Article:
Devolution: Baringo on the fast lane to improve food production


There was a time Baringo County was food insecure year in, year out. Has this trend changed?

Sadly, that was the case, but we are moving forward with speed. We are developing 12 new irrigation schemes and expanding existing ones by over 5,000 acres in collaboration with National Irrigation Board. At least there are two new schemes in every sub-county, which have increased food production. We want to increase the acreage of irrigated land to over 10,000.

Already, we are producing horticultural crops such as watermelons. My dream is that we produce surplus food, which can be sold to other regions. Through the schemes, we have supported farmers to plant barley, wheat, maize, sorghum and millet enabling them to make Sh15 million after selling their produce to Kenya Seed Company in a single season.

Baringo is known for its sweet honey. Are farmers now earning more?

We are organising our farmers into groups so that they can brand and package their produce. Additionally, the county will use Sh1 million to help in the expansion of the Kapkuikui Honey Refinery. We are further assisting farmers to acquire new modern Langsthroth beehives to increase honey production.

You recently revived the goat auction at Kimalel, can we say goat farmers are now happier?

We are doing a lot not only for goat but also other livestock farmers. We have focused on ensuring that we create a disease-free zone so that farmers do not grapple with East Coast Fever and other vector-borne diseases. Since 2013, we have constructed 60 new drips and renovated the old ones. This has resulted in reduction of animal deaths, better quality meat, skin and hides.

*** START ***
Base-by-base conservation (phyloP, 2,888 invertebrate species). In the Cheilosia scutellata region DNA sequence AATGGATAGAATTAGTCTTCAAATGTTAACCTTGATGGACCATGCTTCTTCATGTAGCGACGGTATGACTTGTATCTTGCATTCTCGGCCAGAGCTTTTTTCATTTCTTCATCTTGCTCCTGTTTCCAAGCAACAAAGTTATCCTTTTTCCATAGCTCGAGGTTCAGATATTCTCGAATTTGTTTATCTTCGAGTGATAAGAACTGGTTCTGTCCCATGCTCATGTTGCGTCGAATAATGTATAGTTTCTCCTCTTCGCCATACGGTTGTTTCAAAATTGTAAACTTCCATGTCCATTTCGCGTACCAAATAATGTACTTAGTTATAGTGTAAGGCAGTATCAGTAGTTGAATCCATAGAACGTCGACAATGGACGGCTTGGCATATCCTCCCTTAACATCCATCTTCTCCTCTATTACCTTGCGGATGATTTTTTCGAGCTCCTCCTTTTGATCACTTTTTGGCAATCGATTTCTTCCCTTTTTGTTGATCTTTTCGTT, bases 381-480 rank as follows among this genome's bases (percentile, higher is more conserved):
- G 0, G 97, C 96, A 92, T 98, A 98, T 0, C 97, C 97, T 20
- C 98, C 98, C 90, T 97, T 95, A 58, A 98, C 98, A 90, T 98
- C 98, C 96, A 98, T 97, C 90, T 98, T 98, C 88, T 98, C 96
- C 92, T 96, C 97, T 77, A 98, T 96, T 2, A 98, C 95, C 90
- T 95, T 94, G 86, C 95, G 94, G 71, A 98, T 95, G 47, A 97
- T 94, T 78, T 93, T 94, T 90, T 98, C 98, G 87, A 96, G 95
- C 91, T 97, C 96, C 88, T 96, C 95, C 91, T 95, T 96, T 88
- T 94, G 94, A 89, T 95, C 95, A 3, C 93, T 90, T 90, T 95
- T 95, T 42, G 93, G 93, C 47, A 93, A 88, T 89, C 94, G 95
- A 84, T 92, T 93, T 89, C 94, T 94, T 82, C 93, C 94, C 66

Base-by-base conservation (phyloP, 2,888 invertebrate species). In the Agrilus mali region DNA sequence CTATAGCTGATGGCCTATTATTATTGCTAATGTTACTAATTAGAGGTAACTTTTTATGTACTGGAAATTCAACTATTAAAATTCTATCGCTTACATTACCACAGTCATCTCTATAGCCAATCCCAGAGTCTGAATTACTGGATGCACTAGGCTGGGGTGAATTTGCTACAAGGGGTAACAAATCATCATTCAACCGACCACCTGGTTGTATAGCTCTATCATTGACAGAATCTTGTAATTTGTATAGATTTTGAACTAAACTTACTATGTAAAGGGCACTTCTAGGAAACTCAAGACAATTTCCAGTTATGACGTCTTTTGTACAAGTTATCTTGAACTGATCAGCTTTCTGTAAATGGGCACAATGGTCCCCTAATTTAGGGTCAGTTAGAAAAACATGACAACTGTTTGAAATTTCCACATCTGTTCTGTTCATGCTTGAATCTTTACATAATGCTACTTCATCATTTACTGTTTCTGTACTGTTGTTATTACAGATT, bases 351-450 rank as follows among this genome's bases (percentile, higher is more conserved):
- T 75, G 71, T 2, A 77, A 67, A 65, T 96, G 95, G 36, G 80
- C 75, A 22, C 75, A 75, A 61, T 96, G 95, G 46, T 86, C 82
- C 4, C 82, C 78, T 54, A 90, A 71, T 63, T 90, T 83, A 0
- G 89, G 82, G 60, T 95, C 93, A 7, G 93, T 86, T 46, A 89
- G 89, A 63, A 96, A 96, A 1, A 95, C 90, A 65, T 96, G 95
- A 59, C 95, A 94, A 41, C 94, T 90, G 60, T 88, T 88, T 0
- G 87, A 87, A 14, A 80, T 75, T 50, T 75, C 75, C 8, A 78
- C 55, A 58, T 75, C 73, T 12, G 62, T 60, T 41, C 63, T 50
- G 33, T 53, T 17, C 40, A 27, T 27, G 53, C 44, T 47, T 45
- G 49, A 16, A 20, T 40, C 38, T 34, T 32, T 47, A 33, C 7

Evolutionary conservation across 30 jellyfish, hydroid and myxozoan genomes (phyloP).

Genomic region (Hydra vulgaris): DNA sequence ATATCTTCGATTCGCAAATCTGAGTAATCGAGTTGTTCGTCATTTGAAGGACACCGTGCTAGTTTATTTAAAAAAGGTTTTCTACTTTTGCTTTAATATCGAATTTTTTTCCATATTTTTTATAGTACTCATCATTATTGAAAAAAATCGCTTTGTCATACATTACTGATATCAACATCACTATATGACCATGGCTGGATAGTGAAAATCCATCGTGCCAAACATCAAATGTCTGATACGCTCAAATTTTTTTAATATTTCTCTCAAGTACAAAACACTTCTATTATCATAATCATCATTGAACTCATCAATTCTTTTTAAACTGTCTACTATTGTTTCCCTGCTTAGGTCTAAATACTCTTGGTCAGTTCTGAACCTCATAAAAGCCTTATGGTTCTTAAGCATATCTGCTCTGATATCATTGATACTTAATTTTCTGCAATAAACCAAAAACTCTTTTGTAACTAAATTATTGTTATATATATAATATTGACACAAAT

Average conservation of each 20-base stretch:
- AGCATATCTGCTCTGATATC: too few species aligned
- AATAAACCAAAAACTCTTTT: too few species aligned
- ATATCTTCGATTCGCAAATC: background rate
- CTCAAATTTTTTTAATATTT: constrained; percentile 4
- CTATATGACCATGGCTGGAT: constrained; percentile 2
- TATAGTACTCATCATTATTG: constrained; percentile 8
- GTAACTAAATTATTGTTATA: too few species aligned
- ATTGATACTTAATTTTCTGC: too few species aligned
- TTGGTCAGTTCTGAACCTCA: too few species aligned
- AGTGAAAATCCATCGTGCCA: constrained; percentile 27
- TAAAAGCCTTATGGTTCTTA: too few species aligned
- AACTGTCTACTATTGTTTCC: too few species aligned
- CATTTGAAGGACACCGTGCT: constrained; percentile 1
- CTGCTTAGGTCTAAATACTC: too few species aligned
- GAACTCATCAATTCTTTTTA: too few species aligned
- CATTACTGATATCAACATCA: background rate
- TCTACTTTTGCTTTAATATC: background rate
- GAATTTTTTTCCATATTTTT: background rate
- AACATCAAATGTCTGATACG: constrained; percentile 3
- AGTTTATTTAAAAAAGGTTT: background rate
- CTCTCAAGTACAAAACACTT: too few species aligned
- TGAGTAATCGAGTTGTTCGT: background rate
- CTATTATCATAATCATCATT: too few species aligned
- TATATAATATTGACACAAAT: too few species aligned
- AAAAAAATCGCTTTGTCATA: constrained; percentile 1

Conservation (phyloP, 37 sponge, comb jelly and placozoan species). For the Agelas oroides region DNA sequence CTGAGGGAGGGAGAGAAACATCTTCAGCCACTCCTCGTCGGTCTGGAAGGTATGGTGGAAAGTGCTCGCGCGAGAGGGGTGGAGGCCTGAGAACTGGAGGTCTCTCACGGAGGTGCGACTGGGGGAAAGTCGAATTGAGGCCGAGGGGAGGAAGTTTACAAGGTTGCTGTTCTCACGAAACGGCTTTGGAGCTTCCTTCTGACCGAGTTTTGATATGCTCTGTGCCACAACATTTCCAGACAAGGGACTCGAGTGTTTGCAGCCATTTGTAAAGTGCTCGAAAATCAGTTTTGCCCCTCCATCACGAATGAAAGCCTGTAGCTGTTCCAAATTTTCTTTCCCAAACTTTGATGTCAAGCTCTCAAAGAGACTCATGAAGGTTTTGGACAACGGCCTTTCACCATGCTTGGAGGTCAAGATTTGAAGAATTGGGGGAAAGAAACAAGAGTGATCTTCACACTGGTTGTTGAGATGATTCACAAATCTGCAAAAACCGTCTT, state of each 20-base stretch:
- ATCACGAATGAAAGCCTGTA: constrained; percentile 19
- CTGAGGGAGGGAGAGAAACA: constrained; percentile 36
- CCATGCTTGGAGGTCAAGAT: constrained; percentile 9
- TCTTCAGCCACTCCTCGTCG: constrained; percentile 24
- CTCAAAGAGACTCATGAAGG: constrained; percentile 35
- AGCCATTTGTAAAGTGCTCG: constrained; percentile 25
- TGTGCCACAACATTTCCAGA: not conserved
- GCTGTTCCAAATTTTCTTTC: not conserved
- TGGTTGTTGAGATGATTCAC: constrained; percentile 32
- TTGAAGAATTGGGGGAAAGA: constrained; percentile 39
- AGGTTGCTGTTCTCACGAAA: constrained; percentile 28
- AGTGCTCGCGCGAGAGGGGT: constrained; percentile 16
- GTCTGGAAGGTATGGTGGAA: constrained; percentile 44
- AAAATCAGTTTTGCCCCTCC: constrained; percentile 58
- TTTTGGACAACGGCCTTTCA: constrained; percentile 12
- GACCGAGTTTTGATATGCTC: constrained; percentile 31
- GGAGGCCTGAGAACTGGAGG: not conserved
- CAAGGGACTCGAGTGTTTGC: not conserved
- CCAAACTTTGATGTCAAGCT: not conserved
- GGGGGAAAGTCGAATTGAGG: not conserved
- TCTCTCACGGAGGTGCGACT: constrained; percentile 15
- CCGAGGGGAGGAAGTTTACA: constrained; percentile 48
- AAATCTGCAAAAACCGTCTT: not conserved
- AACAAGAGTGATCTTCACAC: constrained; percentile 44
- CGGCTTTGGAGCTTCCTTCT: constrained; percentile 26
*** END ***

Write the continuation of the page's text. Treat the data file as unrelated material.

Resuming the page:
Recently, in collaboration with neighbouring counties, we vaccinated 300,000 animals against Rift Valley Fever ahead of the El Nino rains to reduce the spread of the disease.

In the last financial year, the county purchased 19 Sahiwal bulls costing Sh1.5 million to improve the quality of local breeds, besides offering artificial insemination services. We also bought pedigree rams and bucks to improve sheep and goats quality.

Farmers can now slaughter their animals at Barwessa and Loruk, our new abattoirs besides the ones in Ravine and Mogotio. I can say farmers are happier.

Any plans on value addition?

We have a tannery in Mogotio. However, we are not doing tanning only, we are training people to make belts, shoes and other leather products.

Water is still a hindrance to most farmers

This is also an area we have invested heavily in. We have sunk boreholes across the county to provide access to farmers and cut the long distances many walked in search of the commodity.

Are there plans to revive the cotton sector?

This is an important crop which we are keen to revive in the Kerio Valley. The Council of Governors, together with the national government, is currently holding talks to introduce bio-technology cotton seeds that will not be affected by viruses and bacteria to increase the production.

As at now, we are encouraging our farmers to till more land and the county is supporting them by subsidising the farm equipment.

Co-operatives are the key to reducing cost of production. How are farmers doing on this front?

We created a Co-operative Fund, which has enabled farmers to access affordable loans to purchase milk coolers and establish a feeds plant.

So far, we have given loans worth over Sh20 million to a number of societies that include Sabatia Co-operative Society.